Yes. We are still performing circumcisions for newborns during the pandemic. Our belief is that if we delay this procedure, then the baby will require general anesthesia.  We feel that that risks of general anesthesia are greater than the risk of potential exposure to COVID-19.

We will only perform the circumcision under the following conditions:

1. Both parents are permitted into the examination room while Dr. Singer is in the room.

2. No other children are permitted into the office.

3. We need 100% confidence that neither parent has any upper respiratory symptoms, including cough, sore throat, shortness of breath, loss of taste or smell, or fever.

4. We need 100% confidence that neither parent has had direct exposure to a COVID-19 patient in 2 weeks.

5. Anyone entering the office must be wearing a mask at all times.

Dr. Singer will take full precautions to protect himself as well as you and your baby. He will wear an N-95 mask, surgical hat  and a surgical gown. The local anesthetic will be administered while Dr. Singer is wearing an N-95 mask. He will switch over to a fog less surgical mask just prior to the procedure. And then he will immediately switch back to an N-95 mask. He will change his gloves frequently, especially if he touches anything that could cause contamination. All surfaces in our office are sterilized with anti-viral spray.

It is strongly advisable for your baby to receive Vitamin K Prophylaxis before the circumcision to reduce the risk of bleeding.

The AAP currently recommends routine administration of Intramuscular (IM) Vitamin K to all newborns in order to prevent the development of spontaneous internal bleeding (hemorrhagic disease of the newborn). Oral Vitamin K is useful in preventing early hemorrhagic disease, but is not reliable in preventing late bleeding. Thus, IM Vitamin K is preferable over Oral Vitamin K which is preferable over receiving no Vitamin K.

Dr. Singer will still perform the circumcision if your baby has not received Vitamin K; however, parents should understand that there is a slight increased risk of bleeding from the surgical site, which could theoretically require hospital intervention. It is difficult to quantify the exact risk. To date, Dr. Singer has been able to control all post circumcision bleeding in the office and he has never needed to send a baby to the hospital for persistent bleeding.

Circumcision is a surgical procedure in which the skin (i.e. foreskin) that covers the head of the penis is completely removed, creating complete exposure of the glans.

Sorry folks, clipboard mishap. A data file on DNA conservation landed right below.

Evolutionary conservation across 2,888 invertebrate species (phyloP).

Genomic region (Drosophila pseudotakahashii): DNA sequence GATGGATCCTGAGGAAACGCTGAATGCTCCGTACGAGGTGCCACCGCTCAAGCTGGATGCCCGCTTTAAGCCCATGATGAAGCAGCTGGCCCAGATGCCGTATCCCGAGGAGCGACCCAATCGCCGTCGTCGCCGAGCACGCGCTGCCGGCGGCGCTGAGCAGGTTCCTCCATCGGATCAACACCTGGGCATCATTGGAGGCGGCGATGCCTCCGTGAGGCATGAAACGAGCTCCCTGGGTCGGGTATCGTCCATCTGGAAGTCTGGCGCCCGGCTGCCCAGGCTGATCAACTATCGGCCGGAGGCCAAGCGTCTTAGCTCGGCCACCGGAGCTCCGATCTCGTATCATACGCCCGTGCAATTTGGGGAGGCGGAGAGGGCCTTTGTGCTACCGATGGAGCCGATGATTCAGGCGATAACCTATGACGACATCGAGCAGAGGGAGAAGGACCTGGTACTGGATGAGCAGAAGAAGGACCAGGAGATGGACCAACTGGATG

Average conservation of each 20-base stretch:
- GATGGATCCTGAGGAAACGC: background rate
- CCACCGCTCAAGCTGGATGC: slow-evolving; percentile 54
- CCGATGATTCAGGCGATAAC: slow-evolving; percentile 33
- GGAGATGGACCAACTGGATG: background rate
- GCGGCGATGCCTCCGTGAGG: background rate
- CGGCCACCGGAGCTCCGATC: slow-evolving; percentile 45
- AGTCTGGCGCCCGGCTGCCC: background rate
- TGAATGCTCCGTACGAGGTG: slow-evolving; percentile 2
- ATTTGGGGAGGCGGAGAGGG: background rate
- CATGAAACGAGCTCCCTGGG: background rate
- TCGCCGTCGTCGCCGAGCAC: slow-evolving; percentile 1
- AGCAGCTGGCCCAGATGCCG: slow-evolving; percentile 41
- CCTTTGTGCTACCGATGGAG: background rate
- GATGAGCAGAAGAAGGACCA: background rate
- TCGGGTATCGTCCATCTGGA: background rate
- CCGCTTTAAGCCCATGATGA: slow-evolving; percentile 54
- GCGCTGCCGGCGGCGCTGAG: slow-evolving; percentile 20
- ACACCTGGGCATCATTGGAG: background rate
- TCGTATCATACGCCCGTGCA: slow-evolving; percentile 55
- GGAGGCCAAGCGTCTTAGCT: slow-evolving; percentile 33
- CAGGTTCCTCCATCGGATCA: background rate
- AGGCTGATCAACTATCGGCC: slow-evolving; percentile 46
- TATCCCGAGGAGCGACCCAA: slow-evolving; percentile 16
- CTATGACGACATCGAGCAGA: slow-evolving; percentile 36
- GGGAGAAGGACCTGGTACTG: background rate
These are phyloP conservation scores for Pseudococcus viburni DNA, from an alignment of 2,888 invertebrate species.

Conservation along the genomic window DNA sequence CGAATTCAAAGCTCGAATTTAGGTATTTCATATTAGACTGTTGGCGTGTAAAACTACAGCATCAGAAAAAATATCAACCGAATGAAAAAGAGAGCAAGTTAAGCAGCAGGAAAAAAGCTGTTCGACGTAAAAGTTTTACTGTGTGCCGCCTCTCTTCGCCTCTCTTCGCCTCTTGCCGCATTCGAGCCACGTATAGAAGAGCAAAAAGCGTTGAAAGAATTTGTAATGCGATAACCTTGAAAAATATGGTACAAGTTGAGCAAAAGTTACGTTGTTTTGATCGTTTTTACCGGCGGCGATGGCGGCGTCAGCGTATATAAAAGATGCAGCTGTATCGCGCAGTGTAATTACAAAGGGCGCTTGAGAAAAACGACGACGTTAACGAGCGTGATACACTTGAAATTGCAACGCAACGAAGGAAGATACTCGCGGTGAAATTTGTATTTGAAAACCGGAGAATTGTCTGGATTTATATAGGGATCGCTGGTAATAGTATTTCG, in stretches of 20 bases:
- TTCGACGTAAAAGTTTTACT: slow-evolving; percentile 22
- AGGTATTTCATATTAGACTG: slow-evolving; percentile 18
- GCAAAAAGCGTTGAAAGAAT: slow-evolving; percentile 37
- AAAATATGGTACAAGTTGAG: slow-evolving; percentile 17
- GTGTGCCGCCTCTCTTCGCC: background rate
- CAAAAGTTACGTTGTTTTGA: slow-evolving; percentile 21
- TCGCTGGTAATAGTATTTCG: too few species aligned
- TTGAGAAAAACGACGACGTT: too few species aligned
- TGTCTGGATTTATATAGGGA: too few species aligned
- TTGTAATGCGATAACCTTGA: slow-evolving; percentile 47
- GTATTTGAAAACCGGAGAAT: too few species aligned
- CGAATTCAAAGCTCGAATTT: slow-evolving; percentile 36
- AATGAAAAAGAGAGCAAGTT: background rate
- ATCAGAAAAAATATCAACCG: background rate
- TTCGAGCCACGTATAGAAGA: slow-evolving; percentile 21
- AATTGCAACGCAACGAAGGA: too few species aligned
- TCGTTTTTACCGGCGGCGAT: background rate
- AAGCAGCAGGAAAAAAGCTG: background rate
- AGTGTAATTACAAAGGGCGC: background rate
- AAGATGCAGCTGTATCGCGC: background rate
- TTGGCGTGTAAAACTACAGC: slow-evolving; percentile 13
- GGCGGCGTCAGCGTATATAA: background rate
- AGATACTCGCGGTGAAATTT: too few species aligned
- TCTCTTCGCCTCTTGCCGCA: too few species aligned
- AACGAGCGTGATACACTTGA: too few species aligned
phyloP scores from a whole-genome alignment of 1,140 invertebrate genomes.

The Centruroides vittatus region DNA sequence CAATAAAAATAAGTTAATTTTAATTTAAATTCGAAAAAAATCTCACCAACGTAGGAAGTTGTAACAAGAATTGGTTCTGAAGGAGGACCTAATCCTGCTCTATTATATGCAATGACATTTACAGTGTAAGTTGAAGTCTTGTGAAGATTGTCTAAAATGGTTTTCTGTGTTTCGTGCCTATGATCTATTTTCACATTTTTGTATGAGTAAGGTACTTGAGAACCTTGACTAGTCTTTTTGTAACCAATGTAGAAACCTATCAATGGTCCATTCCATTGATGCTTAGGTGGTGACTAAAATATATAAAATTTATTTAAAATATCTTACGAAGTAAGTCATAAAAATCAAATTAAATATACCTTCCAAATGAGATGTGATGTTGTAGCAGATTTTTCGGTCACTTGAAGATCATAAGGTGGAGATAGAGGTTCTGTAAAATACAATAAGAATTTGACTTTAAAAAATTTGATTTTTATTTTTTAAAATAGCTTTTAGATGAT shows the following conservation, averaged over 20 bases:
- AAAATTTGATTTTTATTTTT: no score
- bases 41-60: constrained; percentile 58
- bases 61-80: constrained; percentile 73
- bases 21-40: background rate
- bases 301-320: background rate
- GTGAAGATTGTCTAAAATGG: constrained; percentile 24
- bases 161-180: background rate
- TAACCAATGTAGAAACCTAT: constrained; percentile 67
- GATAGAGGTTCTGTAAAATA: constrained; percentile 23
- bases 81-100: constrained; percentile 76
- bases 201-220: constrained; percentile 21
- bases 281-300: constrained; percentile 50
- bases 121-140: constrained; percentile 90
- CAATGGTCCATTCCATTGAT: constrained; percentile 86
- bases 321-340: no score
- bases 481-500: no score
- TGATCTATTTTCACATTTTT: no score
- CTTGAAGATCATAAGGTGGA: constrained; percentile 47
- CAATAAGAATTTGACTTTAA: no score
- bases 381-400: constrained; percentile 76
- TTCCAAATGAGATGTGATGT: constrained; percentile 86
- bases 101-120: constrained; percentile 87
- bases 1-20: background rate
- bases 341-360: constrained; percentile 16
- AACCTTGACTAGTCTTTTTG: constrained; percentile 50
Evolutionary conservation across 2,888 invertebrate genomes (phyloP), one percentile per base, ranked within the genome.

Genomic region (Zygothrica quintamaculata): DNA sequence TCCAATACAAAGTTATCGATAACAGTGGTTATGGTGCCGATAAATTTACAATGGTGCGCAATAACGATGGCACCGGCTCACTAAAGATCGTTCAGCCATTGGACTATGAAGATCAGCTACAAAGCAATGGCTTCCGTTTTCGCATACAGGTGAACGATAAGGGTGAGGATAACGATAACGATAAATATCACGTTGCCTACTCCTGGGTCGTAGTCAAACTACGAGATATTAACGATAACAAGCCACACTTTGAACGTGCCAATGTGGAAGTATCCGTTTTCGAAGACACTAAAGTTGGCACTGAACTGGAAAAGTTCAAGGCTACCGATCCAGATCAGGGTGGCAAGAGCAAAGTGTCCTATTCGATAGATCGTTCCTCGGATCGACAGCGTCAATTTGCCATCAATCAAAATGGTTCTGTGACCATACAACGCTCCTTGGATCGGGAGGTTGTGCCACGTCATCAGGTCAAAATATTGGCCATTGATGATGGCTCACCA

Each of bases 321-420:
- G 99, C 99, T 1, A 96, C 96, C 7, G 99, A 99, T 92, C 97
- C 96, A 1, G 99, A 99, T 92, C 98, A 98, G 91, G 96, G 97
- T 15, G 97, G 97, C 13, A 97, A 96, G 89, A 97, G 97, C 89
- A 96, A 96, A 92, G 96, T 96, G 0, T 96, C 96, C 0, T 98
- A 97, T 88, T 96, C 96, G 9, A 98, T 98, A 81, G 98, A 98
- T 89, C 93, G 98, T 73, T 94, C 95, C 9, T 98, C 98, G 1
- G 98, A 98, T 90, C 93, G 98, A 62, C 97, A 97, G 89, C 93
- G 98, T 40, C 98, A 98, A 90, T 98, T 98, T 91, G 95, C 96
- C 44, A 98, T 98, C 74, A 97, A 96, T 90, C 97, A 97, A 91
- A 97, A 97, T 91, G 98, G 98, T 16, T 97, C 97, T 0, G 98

The foreskin has an important function in the fetus. It is essential for the normal development of the penis, starting in the third month of pregnancy. As the penis begins to form primitive tissues, the skin on the shaft grows faster than the shaft itself, and folds over to form a hood. This foreskin hood completely encircles the head of the developing penis, and is responsible for the normal formation of the end of the penis, including the urinary opening (urethra).

If the foreskin is incomplete, an abnormal condition known as hypospadias develops, in which the urethra opens on the underside of the penis. Once the penis is fully developed (7th month of gestation) the foreskin no longer serves a purpose, and it ultimately becomes a liability. Contrary to popular myth and unsubstantiated anecdotes, the foreskin has no significant effect on sexual function. (Ed Schoen MD on Circumcision; RDR Books 2005)

Routine newborn circumcision is considered elective surgery and is not medically required. Therefore, parents must choose whether or not circumcision is right for their baby. Some parents prefer circumcision based on personal, religious, or cultural beliefs. Many parents choose circumcision because of ease of genital cleanliness. Others feel strongly that newborn circumcision should not be performed, and prefer to wait until the child is old enough to make his own decision.

Physicians should inform parents of the risks and benefits of newborn circumcision in an unbiased and accurate manner. Ultimately, parents should make an informed decision based on the best interest of their child.

The most recent circumcision policy statement published in 2012 by the American Academy of pediatrics states:

Evaluation of current evidence indicates that the health benefits of newborn male circumcision outweigh the risks, and that the procedure’s benefits justify access to this procedure for families who choose it…(However)…the health benefits are not great enough to recommend routine circumcision for all male newborns. Parents ultimately should decide whether circumcision is in the best interests of their male child.

There are at least six medically proven circumcision advantages, beginning in newborns and continuing through old age. Some of these benefits are grouped together below:

A. Reduced Risk of Urinary Tract Infection – Numerous major scientific studies have shown that an uncircumcised infant boy has 10 times the risk of developing a urinary tract infection (UTI) in the first year of life. Why would that be? The answer is that the foreskin acts as a haven for bacteria such as E. Coli, which contaminate the urine and migrate up to the kidney. UTIs in infants can be serious, causing both permanent scarring of the kidney with loss of function, as well as spread of infection to the blood and other parts of the body. Therefore, circumcision serves as a protective effect against urinary tract infection in newborns and infants.